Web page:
Irish broadcasting was plunged into mourning yesterday with the passing of DJ Tony Fenton, after a battle with prostate cancer.
Mr Fenton, 53, enjoyed a career spanning 30 years, during which his voice became one of the most recognisable on Irish airwaves.
Born Anthony James Fagan, he grew up in the north Dublin suburb of Glasnevin and had landed his first radio job in 1979 for pirate station ARD (Alternative Radio Dublin).
Stints at Sunshine Radio and in the original Radio Nova in the 1980s followed before, in 1985, he switched to 2FM, then known as Radio 2. He remained at the station until 2003, where he became a household name.
A year after leaving Donnybrook, he joined Today FM, where he presented a lunchtime show which continued until his broadcasting schedule had been affected by illness.
Malignant melanoma was detected in one of his legs in late 2010. He was given the all-clear the following March only to be diagnosed with prostate cancer just months later.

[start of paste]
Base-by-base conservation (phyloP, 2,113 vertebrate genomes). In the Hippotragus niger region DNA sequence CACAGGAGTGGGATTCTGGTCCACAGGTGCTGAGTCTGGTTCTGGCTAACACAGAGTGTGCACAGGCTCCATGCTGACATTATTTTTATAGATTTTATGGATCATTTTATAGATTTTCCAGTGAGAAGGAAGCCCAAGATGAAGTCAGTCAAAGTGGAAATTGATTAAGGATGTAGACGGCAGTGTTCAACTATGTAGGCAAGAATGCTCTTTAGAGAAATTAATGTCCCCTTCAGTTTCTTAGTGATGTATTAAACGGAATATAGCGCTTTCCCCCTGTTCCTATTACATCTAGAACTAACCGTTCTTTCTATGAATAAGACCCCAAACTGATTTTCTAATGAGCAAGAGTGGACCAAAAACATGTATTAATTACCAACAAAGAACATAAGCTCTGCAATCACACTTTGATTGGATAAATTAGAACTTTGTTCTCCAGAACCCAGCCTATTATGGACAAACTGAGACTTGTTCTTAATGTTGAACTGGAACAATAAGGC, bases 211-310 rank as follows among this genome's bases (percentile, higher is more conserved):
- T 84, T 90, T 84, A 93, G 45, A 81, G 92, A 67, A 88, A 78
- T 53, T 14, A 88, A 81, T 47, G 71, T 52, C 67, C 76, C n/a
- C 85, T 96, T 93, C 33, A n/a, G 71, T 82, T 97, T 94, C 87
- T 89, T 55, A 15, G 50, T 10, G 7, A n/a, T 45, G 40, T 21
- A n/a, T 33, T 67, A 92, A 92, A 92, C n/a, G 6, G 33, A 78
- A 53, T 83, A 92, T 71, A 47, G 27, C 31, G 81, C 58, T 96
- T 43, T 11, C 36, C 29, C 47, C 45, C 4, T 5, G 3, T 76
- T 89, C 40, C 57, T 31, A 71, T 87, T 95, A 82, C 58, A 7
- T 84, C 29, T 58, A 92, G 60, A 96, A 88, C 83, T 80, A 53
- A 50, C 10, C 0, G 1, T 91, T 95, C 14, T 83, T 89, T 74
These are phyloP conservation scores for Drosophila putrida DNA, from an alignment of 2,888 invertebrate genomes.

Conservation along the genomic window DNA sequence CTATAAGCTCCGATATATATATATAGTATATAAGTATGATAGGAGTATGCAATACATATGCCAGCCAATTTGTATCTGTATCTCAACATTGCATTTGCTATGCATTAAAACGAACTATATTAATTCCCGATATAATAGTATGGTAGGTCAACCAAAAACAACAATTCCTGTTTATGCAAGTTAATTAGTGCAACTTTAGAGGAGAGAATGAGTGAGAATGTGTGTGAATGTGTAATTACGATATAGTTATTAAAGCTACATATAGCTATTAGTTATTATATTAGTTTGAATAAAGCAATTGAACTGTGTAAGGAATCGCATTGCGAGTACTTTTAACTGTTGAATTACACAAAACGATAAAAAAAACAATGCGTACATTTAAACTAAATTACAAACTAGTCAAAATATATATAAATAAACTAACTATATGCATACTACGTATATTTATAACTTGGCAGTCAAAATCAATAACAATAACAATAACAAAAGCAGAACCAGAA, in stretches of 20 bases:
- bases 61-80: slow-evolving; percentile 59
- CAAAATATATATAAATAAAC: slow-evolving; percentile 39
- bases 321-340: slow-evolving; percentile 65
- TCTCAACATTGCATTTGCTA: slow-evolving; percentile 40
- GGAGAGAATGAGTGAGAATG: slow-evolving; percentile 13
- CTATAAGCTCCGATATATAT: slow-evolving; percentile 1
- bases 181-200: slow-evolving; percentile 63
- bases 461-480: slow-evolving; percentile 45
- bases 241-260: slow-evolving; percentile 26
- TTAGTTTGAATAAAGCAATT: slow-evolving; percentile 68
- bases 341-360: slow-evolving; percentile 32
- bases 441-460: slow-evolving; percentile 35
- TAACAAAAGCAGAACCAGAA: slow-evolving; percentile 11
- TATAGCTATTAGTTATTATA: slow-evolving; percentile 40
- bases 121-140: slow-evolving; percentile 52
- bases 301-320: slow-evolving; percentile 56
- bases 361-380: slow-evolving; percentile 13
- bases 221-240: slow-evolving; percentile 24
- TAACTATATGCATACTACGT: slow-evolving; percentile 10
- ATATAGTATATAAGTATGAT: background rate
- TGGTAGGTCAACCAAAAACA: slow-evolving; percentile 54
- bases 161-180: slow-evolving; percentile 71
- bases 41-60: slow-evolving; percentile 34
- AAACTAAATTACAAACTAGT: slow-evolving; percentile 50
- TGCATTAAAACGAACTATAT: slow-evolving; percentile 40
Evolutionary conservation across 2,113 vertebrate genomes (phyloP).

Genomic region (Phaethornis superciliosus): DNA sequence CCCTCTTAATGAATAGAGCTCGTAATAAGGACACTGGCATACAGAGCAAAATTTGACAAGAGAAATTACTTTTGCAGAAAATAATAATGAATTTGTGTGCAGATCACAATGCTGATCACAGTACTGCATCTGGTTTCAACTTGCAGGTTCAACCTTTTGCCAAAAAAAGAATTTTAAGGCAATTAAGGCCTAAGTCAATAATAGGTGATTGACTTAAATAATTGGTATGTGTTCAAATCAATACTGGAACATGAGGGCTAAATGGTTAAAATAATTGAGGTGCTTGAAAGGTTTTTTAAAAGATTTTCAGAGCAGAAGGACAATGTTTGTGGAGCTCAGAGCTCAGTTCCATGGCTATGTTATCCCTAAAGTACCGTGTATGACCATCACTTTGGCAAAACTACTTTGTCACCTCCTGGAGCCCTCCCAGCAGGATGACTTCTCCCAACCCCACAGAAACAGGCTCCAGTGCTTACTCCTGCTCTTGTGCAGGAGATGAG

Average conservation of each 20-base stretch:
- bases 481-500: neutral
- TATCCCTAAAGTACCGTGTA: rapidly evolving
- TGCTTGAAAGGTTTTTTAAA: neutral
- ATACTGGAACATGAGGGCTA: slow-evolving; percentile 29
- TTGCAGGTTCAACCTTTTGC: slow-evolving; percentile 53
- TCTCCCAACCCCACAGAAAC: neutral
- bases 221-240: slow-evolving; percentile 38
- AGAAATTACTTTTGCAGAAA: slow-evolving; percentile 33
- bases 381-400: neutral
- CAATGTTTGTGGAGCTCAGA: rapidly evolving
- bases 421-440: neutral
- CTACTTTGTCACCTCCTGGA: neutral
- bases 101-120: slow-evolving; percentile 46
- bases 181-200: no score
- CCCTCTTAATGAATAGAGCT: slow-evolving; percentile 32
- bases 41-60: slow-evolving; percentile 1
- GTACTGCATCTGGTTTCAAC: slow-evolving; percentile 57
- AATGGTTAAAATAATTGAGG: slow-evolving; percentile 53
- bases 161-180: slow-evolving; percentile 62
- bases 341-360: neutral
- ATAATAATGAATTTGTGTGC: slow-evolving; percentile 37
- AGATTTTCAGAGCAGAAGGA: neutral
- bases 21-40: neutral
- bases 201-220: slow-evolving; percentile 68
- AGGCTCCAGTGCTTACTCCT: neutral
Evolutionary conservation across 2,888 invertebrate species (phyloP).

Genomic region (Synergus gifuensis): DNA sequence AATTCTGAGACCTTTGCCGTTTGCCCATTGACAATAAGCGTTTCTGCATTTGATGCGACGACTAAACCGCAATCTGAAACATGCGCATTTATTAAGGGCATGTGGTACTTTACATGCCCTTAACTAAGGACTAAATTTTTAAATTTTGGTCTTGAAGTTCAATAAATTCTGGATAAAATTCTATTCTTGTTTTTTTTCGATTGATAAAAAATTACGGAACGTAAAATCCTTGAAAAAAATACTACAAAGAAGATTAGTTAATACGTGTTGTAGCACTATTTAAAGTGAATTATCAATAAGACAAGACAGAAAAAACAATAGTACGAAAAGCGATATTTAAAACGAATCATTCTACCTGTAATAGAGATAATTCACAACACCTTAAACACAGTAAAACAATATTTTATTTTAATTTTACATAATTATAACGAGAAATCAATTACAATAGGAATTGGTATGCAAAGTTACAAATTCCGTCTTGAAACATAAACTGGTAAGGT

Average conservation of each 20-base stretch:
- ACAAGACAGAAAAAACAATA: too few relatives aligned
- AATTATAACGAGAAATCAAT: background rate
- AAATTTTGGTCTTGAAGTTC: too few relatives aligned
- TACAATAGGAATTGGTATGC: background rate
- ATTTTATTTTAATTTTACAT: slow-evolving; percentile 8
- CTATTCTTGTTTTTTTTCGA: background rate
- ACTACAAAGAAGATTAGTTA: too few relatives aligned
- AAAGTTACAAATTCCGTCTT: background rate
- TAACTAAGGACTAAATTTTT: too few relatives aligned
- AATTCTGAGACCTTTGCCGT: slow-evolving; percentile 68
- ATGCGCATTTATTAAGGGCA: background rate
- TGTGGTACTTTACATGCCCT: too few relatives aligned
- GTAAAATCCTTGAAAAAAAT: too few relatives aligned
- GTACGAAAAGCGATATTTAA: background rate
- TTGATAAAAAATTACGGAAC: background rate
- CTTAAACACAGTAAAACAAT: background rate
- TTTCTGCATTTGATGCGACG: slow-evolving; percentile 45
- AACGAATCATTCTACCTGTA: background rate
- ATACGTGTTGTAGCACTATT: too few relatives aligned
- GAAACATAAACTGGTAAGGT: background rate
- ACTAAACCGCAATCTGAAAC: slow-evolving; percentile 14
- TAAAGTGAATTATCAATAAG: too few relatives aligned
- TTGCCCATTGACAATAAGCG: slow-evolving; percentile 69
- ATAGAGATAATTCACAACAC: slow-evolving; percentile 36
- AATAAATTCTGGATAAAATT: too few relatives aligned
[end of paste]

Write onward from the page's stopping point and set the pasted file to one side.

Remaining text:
He passed away in St Vincent’s Hospital in Dublin on Wednesday night. He had been inducted into the PPI Hall of Fame just last October — an honour he said was “like winning the World Cup”.
His death prompted a wave of tributes, led by his colleagues at Today FM.
Station boss Peter McPartlin said Mr Fenton was “a leading light” at the station. Ian Dempsey said his friend’s passing was “a major shock”, as did Mario Rosenstock, who said of his former colleague: “He lived life like a Carlsberg ad”.
On RTÉ, Ray D’Arcy said Fenton was “the real deal”, recalling how they knew each other for 25 years and how his former colleague was “a larger-than-life character” whose life was playing music.
Chairman of the Independent Broadcasters of Ireland John Purcell said: “His was a voice that many of us grew up listening to.”
Jim Jennings, the MD of RTÉ Radio, recalled his radio catchphrase of “You’re the Winner” and said: “Tony was always larger than life and the ultimate showman — he was at his happiest when he was in studio when that red light went on.”
His former 2FM colleague, Dave Fanning, called him “a pilot of the airwaves”, while musicians, including Brian Kennedy, Aslan and Delorentos, were among those to pay tribute online, alongside record stores, TV3 and Munster Rugby.
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